Wednesday, July 27, 2005

Chinese Food for Thought

Well . . . Chinese food rehashed by Toshi Yoshihara and James Holmes, whom I quoted yesterday. I still haven't found time to read their article, but I've skimmed some parts. Here's something to chew on:

The prospect of Korean unification would introduce an additional complicating factor into China's political and strategic calculus. Allowing Taiwan to remain in unfriendly hands while Korea, the northern terminus of the first island chain, drifted toward the United States could well be an intolerable situation for Beijing. This would be especially true were American forces to remain on the peninsula after reunification, preventing China, in Lim's words, from reverting "to its historic role as suzerain of the peninsula." Chinese statesmen might well act to head off such an unpalatable state of affairs. (p. 139)

Unpalatable, eh? I like that -- it complements my food puns.

Anyway, to unpack this paragraph, I'll need to read the whole article, perhaps today, and report back. One possible implication is that China would give up North Korea if it could have Taiwan. But the part about American forces on the peninsula and China's historic suzerainty over Korea suggest a different implication, the one spelled out in the conclusion that I quoted yesterday:

It is even conceivable, if unlikely, that China would launch a limited military intervention in northern Korea in an effort to enhance its bargaining power over the future of the U.S. military presence. (p. 163)

This is conceivable if China thinks that it has the historical right of suzerainty over Korea.

I think that most Koreans have a presentiment of this Chinese attitude. Last night, I sat with my wife in our apartment's parking lot -- which had been transformed into a mini-carnival with food, drinks, kiosks, and even a 'Viking' ride -- drinking beer with several Korean couples who also live in this area. They discovered that I've been working on a project about Korean unification, and one of them discussed this with me:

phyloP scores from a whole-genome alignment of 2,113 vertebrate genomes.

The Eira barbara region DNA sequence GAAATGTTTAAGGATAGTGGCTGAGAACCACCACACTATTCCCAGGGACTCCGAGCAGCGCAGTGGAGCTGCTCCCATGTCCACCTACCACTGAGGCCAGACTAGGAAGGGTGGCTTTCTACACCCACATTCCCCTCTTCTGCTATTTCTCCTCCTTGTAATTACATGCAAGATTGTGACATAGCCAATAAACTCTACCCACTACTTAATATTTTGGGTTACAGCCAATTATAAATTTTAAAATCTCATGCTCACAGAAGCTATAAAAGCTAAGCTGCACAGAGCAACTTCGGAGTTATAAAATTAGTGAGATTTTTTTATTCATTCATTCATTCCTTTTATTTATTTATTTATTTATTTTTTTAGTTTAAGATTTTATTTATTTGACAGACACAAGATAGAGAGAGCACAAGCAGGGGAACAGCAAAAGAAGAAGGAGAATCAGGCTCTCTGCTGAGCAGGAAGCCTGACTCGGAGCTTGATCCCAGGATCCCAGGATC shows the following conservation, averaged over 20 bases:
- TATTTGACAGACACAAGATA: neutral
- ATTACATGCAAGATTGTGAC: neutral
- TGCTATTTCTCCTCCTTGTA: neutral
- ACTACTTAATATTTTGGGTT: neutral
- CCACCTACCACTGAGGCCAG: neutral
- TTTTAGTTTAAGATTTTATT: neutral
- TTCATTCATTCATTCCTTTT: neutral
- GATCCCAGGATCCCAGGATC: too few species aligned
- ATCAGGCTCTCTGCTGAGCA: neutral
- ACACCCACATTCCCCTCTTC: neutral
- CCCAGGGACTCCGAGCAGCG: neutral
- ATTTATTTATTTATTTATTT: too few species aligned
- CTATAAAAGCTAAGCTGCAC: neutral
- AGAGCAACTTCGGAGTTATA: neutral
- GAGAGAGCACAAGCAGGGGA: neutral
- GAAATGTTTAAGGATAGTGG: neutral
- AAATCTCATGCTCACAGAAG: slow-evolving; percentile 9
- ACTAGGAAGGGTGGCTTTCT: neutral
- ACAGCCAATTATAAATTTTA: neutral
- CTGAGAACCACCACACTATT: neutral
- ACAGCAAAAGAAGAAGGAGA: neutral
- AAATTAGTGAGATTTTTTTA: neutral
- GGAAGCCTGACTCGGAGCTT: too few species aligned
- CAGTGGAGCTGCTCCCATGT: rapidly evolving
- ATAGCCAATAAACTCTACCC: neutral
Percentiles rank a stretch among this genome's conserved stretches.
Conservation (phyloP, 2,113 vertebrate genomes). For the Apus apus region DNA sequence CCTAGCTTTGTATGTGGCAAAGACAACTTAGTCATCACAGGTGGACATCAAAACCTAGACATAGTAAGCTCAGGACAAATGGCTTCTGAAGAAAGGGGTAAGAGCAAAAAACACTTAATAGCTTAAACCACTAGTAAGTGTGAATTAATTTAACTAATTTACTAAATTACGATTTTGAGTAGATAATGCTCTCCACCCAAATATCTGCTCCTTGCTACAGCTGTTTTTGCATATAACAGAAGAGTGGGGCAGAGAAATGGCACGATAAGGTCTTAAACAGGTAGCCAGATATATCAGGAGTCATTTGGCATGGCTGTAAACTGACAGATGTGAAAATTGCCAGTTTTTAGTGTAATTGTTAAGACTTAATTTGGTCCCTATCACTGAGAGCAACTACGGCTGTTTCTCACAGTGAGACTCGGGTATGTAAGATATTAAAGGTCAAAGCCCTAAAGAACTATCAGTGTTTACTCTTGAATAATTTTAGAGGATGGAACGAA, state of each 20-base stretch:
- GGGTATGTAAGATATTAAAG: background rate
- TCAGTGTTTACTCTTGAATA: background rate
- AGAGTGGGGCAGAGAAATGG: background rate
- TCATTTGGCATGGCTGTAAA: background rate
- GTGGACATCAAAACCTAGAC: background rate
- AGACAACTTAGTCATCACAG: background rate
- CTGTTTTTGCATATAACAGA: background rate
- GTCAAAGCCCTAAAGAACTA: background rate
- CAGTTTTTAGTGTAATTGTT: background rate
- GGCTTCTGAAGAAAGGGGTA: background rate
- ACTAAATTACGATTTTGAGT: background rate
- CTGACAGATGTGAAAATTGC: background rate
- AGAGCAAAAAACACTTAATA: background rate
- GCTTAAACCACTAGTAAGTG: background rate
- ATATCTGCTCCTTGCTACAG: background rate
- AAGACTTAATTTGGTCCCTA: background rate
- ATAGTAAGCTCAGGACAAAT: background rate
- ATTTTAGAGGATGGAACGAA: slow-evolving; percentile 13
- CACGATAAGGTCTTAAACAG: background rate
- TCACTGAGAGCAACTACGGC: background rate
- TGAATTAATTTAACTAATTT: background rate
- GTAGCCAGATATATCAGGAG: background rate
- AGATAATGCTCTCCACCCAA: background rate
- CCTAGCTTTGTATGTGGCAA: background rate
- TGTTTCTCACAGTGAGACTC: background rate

"I think," he said, "that America does not want Korean unification."

"I've heard many Koreans say this," I replied, guiding the conversation toward a somewhat disingenuous question, "and it has always puzzled me. Why do Koreans think this?"

"America makes money from selling weapons," he explained, implying that we need a division of the Korean peninsula to keep our military-industrial complex running.

"Not that much money," I countered, without really having any idea how much it amounts to. "Besides, even if Korea becomes unified, the Korean and American alliance would continue because Korea needs it. Without America, who would be on Korea's side? China is a huge and rising power, and Korea will need a friend."

At this, the man nodded agreement. Koreans might not feel especially warm about the American alliance, but they're not as unrealistic as some commentators imply. Recall the many protests demanding revision of the SOFA rules? Note that -- as Norman Levin points out -- the protestors were "calling for treaty revision, rather than abrogation" (Yoshihara and Holmes, p. 158).

Not that there weren't some voices demanding abrogation . . .


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